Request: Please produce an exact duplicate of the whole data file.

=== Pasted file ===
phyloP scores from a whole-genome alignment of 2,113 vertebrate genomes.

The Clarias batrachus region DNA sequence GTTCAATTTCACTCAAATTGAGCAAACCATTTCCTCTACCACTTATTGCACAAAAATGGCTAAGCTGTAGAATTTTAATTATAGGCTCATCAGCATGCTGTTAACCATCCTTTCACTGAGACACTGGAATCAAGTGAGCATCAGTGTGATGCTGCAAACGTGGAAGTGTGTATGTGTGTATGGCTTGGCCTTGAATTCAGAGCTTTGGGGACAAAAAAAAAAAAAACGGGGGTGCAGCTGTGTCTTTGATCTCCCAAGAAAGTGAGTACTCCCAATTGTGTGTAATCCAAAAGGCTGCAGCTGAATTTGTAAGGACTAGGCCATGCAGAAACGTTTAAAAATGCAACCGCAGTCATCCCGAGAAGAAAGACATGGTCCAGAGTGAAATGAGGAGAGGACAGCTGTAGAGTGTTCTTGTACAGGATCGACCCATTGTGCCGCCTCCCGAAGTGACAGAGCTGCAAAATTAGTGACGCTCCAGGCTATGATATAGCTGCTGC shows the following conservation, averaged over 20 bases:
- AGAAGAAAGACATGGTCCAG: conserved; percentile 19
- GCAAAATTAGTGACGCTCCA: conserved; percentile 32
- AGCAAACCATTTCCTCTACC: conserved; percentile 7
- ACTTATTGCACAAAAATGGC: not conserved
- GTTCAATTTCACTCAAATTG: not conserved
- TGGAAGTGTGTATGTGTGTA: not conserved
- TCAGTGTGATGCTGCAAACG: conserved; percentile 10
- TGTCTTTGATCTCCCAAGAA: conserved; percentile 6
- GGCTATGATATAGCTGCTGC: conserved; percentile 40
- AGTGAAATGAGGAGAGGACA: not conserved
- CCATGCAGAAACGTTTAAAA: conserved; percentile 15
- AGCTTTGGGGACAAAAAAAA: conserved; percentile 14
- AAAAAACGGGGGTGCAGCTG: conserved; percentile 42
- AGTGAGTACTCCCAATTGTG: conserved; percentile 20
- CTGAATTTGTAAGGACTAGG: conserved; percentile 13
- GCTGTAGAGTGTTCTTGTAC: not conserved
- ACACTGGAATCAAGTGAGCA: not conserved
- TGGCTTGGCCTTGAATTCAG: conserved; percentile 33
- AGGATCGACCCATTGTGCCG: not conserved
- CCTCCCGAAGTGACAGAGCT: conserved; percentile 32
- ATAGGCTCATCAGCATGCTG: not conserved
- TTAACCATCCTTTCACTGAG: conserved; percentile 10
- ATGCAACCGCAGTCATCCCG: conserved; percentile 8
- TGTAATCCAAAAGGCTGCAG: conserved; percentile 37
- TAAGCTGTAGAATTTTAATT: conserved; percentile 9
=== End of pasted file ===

phyloP scores from a whole-genome alignment of 2,113 vertebrate genomes.

The Clarias batrachus region DNA sequence GTTCAATTTCACTCAAATTGAGCAAACCATTTCCTCTACCACTTATTGCACAAAAATGGCTAAGCTGTAGAATTTTAATTATAGGCTCATCAGCATGCTGTTAACCATCCTTTCACTGAGACACTGGAATCAAGTGAGCATCAGTGTGATGCTGCAAACGTGGAAGTGTGTATGTGTGTATGGCTTGGCCTTGAATTCAGAGCTTTGGGGACAAAAAAAAAAAAAACGGGGGTGCAGCTGTGTCTTTGATCTCCCAAGAAAGTGAGTACTCCCAATTGTGTGTAATCCAAAAGGCTGCAGCTGAATTTGTAAGGACTAGGCCATGCAGAAACGTTTAAAAATGCAACCGCAGTCATCCCGAGAAGAAAGACATGGTCCAGAGTGAAATGAGGAGAGGACAGCTGTAGAGTGTTCTTGTACAGGATCGACCCATTGTGCCGCCTCCCGAAGTGACAGAGCTGCAAAATTAGTGACGCTCCAGGCTATGATATAGCTGCTGC shows the following conservation, averaged over 20 bases:
- AGAAGAAAGACATGGTCCAG: conserved; percentile 19
- GCAAAATTAGTGACGCTCCA: conserved; percentile 32
- AGCAAACCATTTCCTCTACC: conserved; percentile 7
- ACTTATTGCACAAAAATGGC: not conserved
- GTTCAATTTCACTCAAATTG: not conserved
- TGGAAGTGTGTATGTGTGTA: not conserved
- TCAGTGTGATGCTGCAAACG: conserved; percentile 10
- TGTCTTTGATCTCCCAAGAA: conserved; percentile 6
- GGCTATGATATAGCTGCTGC: conserved; percentile 40
- AGTGAAATGAGGAGAGGACA: not conserved
- CCATGCAGAAACGTTTAAAA: conserved; percentile 15
- AGCTTTGGGGACAAAAAAAA: conserved; percentile 14
- AAAAAACGGGGGTGCAGCTG: conserved; percentile 42
- AGTGAGTACTCCCAATTGTG: conserved; percentile 20
- CTGAATTTGTAAGGACTAGG: conserved; percentile 13
- GCTGTAGAGTGTTCTTGTAC: not conserved
- ACACTGGAATCAAGTGAGCA: not conserved
- TGGCTTGGCCTTGAATTCAG: conserved; percentile 33
- AGGATCGACCCATTGTGCCG: not conserved
- CCTCCCGAAGTGACAGAGCT: conserved; percentile 32
- ATAGGCTCATCAGCATGCTG: not conserved
- TTAACCATCCTTTCACTGAG: conserved; percentile 10
- ATGCAACCGCAGTCATCCCG: conserved; percentile 8
- TGTAATCCAAAAGGCTGCAG: conserved; percentile 37
- TAAGCTGTAGAATTTTAATT: conserved; percentile 9